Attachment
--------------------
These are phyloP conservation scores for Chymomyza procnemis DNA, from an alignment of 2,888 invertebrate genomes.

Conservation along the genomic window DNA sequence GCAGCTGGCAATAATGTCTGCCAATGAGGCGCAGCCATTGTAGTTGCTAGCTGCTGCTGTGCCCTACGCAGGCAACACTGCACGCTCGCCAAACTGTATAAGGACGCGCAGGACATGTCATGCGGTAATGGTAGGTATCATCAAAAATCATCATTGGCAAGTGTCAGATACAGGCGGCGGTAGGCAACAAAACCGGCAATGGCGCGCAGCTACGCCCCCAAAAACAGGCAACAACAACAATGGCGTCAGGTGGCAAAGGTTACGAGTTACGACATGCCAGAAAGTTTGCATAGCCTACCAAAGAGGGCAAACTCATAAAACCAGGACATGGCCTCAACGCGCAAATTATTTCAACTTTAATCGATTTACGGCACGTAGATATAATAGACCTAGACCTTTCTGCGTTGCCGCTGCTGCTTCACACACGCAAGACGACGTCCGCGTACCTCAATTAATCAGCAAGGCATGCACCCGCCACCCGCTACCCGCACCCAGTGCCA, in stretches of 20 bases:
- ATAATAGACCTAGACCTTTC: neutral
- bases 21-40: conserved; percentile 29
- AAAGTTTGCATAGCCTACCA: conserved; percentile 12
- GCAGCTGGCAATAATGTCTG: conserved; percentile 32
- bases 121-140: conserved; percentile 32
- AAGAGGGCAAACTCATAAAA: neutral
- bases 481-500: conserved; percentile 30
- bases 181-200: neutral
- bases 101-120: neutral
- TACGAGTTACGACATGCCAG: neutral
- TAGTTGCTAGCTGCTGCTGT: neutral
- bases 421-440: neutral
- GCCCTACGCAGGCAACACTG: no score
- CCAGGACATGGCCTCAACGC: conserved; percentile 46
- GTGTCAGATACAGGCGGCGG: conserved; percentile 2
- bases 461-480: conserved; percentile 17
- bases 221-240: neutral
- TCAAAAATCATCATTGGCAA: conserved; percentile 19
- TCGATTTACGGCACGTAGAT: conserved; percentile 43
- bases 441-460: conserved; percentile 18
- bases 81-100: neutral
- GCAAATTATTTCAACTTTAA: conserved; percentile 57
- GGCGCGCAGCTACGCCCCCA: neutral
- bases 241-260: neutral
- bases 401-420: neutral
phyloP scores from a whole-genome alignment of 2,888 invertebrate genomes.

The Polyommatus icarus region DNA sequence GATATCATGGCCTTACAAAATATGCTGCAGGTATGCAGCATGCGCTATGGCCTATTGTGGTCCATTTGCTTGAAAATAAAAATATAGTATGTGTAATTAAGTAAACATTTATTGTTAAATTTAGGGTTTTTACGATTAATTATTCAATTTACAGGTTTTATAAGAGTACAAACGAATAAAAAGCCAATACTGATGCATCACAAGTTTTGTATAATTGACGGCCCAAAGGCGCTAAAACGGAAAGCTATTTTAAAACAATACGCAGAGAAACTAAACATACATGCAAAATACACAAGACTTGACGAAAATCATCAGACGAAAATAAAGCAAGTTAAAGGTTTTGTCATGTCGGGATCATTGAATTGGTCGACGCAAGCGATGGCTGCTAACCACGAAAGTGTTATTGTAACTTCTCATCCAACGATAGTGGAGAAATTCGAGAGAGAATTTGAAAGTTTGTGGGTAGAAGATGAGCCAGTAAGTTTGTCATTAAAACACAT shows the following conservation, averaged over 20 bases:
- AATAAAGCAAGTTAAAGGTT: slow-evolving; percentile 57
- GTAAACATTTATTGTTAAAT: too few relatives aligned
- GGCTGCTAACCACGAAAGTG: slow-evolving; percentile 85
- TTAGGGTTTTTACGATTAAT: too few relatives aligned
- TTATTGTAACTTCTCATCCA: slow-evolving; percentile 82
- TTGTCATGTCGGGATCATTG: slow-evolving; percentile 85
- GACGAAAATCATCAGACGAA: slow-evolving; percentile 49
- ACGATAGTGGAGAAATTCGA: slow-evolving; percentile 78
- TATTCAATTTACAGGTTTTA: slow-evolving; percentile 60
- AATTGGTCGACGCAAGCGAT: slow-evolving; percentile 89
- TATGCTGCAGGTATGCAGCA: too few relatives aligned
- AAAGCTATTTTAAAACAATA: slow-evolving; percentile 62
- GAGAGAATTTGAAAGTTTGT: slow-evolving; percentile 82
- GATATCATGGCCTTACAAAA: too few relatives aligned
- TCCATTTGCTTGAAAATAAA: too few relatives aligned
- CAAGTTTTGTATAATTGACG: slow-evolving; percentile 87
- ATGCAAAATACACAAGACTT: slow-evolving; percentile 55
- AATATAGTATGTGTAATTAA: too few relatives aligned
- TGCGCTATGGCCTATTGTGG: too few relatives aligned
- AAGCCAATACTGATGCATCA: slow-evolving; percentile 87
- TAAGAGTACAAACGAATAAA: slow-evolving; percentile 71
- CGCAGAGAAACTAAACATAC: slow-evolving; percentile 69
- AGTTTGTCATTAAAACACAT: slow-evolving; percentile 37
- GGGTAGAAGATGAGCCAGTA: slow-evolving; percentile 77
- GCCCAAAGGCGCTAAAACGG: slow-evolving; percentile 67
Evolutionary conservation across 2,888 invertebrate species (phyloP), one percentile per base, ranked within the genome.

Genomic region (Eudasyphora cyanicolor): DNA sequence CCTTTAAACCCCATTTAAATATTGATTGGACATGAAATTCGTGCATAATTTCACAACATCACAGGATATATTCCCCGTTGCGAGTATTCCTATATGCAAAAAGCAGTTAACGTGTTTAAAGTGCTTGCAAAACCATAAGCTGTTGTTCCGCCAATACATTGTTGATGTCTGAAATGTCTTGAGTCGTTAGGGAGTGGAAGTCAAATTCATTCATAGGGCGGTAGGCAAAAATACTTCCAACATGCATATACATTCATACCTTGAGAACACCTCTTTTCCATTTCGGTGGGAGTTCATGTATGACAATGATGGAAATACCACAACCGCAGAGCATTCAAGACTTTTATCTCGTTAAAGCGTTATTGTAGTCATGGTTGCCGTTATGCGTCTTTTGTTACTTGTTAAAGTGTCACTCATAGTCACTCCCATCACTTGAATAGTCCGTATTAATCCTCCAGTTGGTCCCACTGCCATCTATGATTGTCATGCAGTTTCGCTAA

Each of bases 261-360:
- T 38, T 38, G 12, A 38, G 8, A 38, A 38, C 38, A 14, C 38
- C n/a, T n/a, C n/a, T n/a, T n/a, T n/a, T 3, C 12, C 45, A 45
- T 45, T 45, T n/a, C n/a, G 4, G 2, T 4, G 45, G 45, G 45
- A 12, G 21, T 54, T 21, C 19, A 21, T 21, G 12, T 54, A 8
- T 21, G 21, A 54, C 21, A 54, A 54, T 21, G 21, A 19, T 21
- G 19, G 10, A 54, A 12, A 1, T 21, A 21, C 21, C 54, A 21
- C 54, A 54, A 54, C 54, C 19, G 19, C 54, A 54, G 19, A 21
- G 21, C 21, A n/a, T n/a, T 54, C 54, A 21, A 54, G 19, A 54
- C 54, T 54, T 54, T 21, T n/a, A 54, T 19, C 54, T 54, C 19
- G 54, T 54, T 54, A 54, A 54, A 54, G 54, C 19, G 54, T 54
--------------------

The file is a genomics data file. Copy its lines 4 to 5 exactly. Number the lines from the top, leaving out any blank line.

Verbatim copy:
- bases 21-40: conserved; percentile 29
- AAAGTTTGCATAGCCTACCA: conserved; percentile 12